Short stories are a great way to practice fiction writing and specific techniques you want to master. Shorter works take less time to write, and the repetition will help you develop challenging skills more quickly than you can in longer fiction.
Short stories limit you to a tight structure, and that can be daunting. You have less room, so you must write lean and precise prose. Honing this skill is useful in any type of writing. Wasting words will never make your prose better.
This practice will help you find weaknesses, learn what you need to cut, and improve your self-editing skills. Eventually, some of these problems will fade, and your prose will grow more precise and engaging.
If you’re bored with or stuck on a longer work in progress, a short story can give you a change in focus but keep your regular writing routine. Use a day or two or a week to play with short stories within your story world (which is great material for an anthology, lead magnet, or email engagement) or a different genre.
When you’re between drafts and letting a manuscript rest, you might not want to start another big project. Use that time to experiment with point of view, tense, or plot structure. Keep your readers sated while they wait for the next larger installment.
Experimenting isn’t only for experienced writers. If you’re just learning, short stories can help you develop the art of storytelling and your unique voice. Build your confidence by completing several stories and get to know how they work without the long-term commitment of a novel. The basic building blocks are the same.
If you don’t know how to tell the big story that’s been calling to you, a series of short stories allows you to explore parts of the world you want to create. Tell about one character’s experience and then try another. Write stories that help you get to know your characters and setting by watching them unfold before you.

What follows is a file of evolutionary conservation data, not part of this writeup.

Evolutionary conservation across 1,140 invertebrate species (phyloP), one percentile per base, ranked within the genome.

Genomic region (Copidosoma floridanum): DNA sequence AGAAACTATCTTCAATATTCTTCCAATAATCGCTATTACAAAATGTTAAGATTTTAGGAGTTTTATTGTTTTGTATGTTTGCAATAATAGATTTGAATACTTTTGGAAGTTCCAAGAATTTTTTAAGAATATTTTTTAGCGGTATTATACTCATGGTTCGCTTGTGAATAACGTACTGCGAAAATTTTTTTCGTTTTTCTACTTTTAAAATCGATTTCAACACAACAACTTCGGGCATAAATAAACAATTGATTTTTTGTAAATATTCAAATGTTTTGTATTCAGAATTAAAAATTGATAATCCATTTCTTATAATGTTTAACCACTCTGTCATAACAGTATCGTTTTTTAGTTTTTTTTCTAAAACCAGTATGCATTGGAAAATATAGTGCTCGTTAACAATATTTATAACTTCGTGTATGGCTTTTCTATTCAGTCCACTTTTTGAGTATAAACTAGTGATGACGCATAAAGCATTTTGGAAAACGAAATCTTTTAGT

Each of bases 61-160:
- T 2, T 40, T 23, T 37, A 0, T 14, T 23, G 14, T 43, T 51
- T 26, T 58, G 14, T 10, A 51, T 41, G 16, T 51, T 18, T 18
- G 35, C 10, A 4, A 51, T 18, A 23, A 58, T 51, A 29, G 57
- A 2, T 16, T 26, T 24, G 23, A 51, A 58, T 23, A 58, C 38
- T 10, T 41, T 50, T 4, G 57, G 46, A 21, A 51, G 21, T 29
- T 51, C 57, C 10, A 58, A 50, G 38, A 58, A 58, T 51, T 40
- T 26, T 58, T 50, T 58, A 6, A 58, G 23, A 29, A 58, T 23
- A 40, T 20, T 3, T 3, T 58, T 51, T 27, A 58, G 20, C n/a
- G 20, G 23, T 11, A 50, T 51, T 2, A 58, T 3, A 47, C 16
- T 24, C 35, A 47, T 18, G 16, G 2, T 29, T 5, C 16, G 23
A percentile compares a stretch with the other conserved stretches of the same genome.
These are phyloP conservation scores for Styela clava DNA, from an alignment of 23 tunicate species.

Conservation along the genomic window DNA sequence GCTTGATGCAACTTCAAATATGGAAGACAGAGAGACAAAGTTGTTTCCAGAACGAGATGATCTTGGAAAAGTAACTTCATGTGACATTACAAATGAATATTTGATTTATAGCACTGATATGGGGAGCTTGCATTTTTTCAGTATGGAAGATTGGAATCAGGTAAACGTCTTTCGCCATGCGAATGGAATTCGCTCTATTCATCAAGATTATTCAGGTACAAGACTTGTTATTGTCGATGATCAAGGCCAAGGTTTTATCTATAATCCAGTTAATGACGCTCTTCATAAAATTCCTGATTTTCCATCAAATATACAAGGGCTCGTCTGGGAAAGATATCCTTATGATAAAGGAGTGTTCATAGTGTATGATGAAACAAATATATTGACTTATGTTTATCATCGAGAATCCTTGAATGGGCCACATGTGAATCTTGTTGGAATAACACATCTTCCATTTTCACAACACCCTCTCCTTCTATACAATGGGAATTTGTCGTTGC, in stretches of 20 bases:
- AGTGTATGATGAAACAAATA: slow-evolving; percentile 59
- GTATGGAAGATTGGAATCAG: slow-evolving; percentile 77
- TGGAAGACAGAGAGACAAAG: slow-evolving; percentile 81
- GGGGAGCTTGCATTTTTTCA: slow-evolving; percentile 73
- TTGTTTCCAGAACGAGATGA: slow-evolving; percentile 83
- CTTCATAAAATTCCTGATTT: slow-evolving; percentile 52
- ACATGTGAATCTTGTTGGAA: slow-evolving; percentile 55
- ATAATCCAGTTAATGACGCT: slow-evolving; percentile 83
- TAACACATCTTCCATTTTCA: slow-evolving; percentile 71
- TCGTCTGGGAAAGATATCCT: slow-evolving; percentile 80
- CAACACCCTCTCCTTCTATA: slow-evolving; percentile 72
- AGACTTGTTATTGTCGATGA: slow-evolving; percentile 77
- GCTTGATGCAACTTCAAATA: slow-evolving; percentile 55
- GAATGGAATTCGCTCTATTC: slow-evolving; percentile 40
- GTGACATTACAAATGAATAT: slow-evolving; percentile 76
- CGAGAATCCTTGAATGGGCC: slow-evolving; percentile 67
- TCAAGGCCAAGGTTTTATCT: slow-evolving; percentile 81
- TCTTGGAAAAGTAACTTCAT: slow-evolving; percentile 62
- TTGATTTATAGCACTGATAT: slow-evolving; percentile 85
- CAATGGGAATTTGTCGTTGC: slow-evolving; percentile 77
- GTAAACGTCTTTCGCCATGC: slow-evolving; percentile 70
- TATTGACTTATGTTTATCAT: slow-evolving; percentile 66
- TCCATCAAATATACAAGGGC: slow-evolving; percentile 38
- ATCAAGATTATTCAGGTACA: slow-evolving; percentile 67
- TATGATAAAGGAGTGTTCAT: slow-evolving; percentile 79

Short Stories Are the Same and Different
Author James Scott Bell says, "A great short story is about the fallout from one, shattering moment." He defines this shattering event as one that cannot be reversed and that changes the character's life or worldview forever. The event can be anything from learning a new fact to an accident to intentional action.
The event can come anywhere in the story you like, and that will affect what you show in the story.
- If the event occurs before or at the beginning of your story, you can show the consequences.
- If it happens in the middle of your story, you write what led to the event and happened afterward.
- Should the event fall at the end of or after your story, you can write up to it and show it or let us imagine what it will look like.
Just as with novels and novellas, scenes are the building blocks of short stories, but you have fewer words, which means not as many and possibly shorter scenes. The focus is on a moment in time, the shattering event I mentioned above, rather than a series of events, and you’ll likely include fewer characters, settings, and subplots. Rather than a full character arc, you’ll be showing how the event affected the character.
Short Story Mission
If you listen to the podcast, you know I love a good writing mission. Here’s a great one to help you knock out a bunch of short stories for practice or publication.